We’ll start at the bow, where a set of glazed doors and a sliding hatch give access from the tug deck to the saloon. The steps curve down one side of the boat, and each one has a lifting tread for storage. At the top of the stairs, there’s a useful cupboard.
The whole saloon feels very high end, thanks to the striking contrast between the different wood colours, the soft cabin sides, and a central ceiling feature, which hides LED lights that flood the ceiling with light. There are under gunwale lights too, which can be set to any colour you like (or indeed you can cycle through them if you can’t make up your mind which you prefer). There’s a large leather sofabed on one side, complete with cushions in a variety of fabrics, but including one which has also been used for the porthole bungs. It’s grey, with copper highlights.
Opposite the sofa is an under-gunwale cupboard unit, with a flat screen tv standing on top. The cupboards mean that the Freeview box and other gubbins can be hidden away. There are also smart grey radiators throughout the boat.
A breakfast bar divides the saloon from the galley, with a couple of stools giving somewhere to sit and eat. There are glazed side hatches on both sides of the boat. But the most eye catching feature is the vast expanse of granite forming the worktops and breakfast bar. The design is called cosmic black, and you can see why, with pale swirls against a dark background making it look like something you’d see through a space telescope.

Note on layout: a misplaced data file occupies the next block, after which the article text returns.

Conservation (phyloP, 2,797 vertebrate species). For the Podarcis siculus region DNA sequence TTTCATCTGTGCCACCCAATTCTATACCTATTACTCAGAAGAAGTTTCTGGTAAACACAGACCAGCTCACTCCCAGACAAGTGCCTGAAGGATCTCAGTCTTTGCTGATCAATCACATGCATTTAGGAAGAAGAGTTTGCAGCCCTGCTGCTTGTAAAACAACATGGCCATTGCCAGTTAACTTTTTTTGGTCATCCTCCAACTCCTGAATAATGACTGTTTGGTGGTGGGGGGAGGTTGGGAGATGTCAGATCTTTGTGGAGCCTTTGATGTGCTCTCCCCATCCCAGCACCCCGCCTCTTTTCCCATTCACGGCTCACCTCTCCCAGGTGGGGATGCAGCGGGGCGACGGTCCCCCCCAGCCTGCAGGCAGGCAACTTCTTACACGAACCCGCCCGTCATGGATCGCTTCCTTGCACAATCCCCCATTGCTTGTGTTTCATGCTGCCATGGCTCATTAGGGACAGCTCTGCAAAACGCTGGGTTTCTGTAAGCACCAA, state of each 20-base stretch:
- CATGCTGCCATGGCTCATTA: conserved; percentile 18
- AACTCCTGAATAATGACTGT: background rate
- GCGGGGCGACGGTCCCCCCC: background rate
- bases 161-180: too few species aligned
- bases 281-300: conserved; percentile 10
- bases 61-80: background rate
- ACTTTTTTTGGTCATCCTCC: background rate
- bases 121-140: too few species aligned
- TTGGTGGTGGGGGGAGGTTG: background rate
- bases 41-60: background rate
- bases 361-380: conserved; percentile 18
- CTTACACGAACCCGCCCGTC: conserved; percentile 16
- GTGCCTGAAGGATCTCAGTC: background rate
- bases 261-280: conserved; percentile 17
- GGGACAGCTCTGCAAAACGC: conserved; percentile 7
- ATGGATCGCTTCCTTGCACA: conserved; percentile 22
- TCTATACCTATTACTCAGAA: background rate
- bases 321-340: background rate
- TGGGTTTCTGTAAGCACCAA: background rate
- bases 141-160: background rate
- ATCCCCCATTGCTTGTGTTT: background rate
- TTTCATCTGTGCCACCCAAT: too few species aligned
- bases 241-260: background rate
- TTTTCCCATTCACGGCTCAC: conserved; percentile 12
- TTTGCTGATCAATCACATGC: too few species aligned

Under the worktops are a range of cupboards and drawers giving plenty of storage space. One of the cupboards has a magic corner system, so there’s no unused dead space. Appliances include a slimline Bosch dishwasher, and a 240-volt fridge by the same firm. Above it, there’s a Neff electric oven with a hide and slide door, and a Neff microwave above that. Between the ovens and the cabin side there are two pullout units with shelves which are handy for cups and glasses. A Neff induction hob is set into the granite, across the corner. A washing machine is in a cupboard accessed from under the breakfast bar. It makes use of space which would otherwise be a dead corner. The main part of the galley forms a U-shape, and on the other side of the boat is a smaller unit which houses an Essentials freezer, with a drawer underneath. Alongside there’s an under-gunwale can cupboard. A wine store in the floor will keep bottles cool.